Tax strategy for vacation home vs rental?

11 Replies

Hello, I've been lurking here a while and this is my first post, I really value everyone's input!  My husband and I are under contract on a condo in a mountain town, something we've dreamed about for a long time.  We aren't totally committed to renting it out yet, and thought we'd dip our toes in by renting to a couple of select family/friends at first.  I would appreciate input regarding the most beneficial tax strategy for the home.  Our AGI will be above 150K.  I am aware that if we use it as a business, we would have to stay in the condo less than 14 days (not counting maintenance) or less than 10% of rented days, and that if we rent out for less than 14 days there is no obligation to report that.  We plan to own the condo for the foreseeable future.  Here are my questions:

1. Is there still any tax benefit to using the condo as a rental business (as opposed to a second home) if our income is above 150K?  We are usually hit with the AMT and that just confuses me to no end despite the time I've spent trying to educate myself.  

2. If we do intend to rent it out, should we put it under our LLC? I don't know exactly how this works but I assume it is something that is most easily done at or soon after closing, rather than waiting a year or so to test the waters - is this true?

3. How does the I R S *know* how many days it was rented for?  Is it simply our responsibility to keep track and then just report a number?  Same question for rent amounts.  I'm anticipating using spreadsheets to keep track of everything but am wondering if I need to keep other documentation, collect signatures, etc.  

I'd love to hear some answers to these questions. I have a vacation rental that started out as a vacation home. I have a meeting with a CPA in a couple weeks. Seems at this point in time the vacation rental world is something many people don't understand including banks. 

Disclaimer: I am not a CPA, nor a Lawyer.
However, I am an owner/PM of a Vacation Rental in a Colorado mountain town.

I started out with a dream of a second home in the mountains too. Then toyed with renting it out to some family friends after I remodeled it. This quickly turned into a full time business for me. And by full time, I spend about 4 hours a month on it and it's much more lucrative than my long term rental in the metro area.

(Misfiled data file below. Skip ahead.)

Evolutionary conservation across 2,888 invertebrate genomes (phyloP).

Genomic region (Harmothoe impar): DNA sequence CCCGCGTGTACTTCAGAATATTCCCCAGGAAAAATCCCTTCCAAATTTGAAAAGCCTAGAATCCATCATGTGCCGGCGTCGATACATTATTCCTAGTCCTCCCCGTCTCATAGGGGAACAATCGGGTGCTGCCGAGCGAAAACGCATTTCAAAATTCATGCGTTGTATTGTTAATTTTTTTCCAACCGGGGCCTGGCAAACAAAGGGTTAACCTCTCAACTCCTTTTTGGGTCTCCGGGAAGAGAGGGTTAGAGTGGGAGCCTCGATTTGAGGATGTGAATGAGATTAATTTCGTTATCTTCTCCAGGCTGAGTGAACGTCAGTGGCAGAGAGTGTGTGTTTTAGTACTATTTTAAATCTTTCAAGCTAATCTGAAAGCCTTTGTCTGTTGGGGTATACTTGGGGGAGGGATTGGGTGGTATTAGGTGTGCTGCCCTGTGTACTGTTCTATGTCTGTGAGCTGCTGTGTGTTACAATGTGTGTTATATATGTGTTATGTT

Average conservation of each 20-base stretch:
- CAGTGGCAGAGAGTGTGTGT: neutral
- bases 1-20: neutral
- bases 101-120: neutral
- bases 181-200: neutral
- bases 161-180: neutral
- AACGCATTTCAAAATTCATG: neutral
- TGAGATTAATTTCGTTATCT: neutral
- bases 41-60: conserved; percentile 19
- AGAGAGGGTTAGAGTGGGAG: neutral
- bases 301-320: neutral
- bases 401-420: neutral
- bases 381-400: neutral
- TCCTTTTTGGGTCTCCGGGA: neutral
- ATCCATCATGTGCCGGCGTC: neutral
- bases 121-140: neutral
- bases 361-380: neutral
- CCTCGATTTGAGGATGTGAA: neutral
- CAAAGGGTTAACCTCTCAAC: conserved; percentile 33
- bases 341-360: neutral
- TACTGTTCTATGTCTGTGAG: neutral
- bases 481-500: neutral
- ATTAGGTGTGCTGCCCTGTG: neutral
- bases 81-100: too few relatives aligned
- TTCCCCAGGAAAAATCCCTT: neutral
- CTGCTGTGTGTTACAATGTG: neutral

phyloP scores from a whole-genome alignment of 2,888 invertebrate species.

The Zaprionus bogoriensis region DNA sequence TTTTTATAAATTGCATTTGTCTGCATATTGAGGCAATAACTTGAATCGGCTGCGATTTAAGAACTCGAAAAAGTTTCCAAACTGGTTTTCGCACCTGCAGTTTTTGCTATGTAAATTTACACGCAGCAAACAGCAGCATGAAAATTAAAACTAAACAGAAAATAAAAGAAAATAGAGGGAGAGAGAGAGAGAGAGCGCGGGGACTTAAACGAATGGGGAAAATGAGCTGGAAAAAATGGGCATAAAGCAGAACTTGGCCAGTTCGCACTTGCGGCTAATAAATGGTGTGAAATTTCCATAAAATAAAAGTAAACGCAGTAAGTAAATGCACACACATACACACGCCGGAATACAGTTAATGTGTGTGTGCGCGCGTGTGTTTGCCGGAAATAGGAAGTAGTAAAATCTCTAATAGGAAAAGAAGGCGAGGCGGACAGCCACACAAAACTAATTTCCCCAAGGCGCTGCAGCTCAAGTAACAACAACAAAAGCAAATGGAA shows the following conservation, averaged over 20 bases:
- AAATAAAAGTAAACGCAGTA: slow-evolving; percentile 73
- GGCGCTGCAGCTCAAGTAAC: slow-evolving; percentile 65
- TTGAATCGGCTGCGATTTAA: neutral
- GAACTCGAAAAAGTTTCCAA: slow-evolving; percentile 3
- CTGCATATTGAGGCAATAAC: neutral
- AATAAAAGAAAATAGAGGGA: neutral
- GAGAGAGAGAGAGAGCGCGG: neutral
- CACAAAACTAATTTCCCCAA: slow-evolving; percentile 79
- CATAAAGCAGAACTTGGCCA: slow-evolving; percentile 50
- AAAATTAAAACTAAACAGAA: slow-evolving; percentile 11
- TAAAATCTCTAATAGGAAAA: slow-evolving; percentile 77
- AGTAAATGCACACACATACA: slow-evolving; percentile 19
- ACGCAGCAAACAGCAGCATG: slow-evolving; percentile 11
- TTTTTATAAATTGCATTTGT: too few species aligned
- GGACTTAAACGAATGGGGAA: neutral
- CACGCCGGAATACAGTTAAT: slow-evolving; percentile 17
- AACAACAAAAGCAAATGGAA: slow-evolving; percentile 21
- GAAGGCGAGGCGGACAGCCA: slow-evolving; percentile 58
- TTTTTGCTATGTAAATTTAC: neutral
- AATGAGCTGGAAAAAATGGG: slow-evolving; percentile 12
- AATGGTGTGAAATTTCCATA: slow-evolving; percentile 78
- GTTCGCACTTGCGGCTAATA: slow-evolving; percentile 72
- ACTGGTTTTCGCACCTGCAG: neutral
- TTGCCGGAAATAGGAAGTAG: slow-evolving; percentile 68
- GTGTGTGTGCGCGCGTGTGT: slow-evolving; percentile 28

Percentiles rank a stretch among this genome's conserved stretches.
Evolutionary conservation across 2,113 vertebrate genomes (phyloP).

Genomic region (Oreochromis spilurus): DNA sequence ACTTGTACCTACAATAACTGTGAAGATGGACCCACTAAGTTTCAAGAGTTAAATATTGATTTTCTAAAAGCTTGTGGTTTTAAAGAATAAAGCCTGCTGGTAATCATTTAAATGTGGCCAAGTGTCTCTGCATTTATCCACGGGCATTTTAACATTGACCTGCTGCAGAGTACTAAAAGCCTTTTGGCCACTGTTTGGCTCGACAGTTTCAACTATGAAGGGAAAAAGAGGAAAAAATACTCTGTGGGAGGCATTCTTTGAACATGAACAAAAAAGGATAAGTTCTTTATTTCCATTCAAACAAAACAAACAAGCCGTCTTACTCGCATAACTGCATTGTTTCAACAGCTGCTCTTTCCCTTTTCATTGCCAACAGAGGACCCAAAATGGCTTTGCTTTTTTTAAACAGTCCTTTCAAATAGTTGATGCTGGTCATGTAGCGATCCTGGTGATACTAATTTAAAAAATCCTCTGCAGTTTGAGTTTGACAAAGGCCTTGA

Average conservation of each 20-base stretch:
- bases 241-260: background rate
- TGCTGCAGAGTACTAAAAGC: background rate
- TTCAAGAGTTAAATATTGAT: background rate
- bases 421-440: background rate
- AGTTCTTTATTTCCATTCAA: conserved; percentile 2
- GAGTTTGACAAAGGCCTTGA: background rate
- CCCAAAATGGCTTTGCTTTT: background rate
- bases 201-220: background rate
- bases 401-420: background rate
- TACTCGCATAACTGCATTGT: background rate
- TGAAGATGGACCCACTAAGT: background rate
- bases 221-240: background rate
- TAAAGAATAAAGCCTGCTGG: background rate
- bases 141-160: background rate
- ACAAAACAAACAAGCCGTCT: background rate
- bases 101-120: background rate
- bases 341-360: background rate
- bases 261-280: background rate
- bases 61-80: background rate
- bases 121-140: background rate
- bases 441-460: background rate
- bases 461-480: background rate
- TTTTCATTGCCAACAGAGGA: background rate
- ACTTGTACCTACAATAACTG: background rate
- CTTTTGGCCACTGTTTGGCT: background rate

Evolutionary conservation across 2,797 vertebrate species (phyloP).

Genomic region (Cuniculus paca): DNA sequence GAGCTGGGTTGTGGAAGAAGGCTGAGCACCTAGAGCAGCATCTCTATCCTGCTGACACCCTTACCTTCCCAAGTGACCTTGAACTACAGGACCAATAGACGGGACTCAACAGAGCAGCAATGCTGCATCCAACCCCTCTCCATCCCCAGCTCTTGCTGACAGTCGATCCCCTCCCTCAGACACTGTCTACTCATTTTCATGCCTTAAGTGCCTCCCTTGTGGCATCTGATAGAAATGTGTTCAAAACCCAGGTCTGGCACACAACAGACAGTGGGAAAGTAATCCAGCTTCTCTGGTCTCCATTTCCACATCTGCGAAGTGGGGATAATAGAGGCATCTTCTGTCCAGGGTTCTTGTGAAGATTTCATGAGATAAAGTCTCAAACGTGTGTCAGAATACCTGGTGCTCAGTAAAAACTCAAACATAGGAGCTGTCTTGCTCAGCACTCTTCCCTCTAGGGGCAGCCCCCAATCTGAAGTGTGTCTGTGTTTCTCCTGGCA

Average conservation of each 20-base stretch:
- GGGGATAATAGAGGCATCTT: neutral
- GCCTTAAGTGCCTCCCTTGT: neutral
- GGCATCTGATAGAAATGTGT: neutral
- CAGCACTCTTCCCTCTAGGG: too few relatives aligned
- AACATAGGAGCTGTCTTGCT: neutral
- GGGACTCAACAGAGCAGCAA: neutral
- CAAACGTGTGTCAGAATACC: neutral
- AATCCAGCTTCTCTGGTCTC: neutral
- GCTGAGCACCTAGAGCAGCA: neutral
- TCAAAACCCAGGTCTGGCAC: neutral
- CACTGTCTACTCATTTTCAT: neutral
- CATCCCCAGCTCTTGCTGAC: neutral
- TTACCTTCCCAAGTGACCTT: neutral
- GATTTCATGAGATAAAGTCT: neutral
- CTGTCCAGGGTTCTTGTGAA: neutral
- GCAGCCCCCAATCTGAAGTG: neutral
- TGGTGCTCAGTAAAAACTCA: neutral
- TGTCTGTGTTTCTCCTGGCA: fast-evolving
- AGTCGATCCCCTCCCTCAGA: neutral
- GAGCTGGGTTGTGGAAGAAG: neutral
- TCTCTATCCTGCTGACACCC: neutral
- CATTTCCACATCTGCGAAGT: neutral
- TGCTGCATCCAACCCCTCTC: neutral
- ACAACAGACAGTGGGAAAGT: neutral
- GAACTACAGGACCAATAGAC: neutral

I always assume that the IRS knows everything. It's just the safest route, in my opinion. However, you bring up a good point about those 14 days not including maintenance. I find that there is always some level of maintenance to be done, since a vacation rental has a lot of traffic. It's never anything major, but the little things add up. If I get up there once a quarter, there are usually at least 3 or 4 small things that need fixing. So, if you wanted to be there more often than that, you could certainly find valid maintenance reasons to visit.

As for how many days it was rented... this should be very easy for anyone to find out. I use VRBO and AirBNB to book my rental. I also have my own web site with calendar that reflects bookings. Those calendars are all tied together so I don't double book. Therefore, it's easy to see online just how many days I'm rented.

And signatures/documentation when you rent it? Yes, this is mandatory. You don't want to allow ANYONE to stay in your property without a lease in place to protect you and your property. Even if it's just the short term rental agreement on file with the vacation rental sites, which people must check a box to prove they've read and agree to before renting.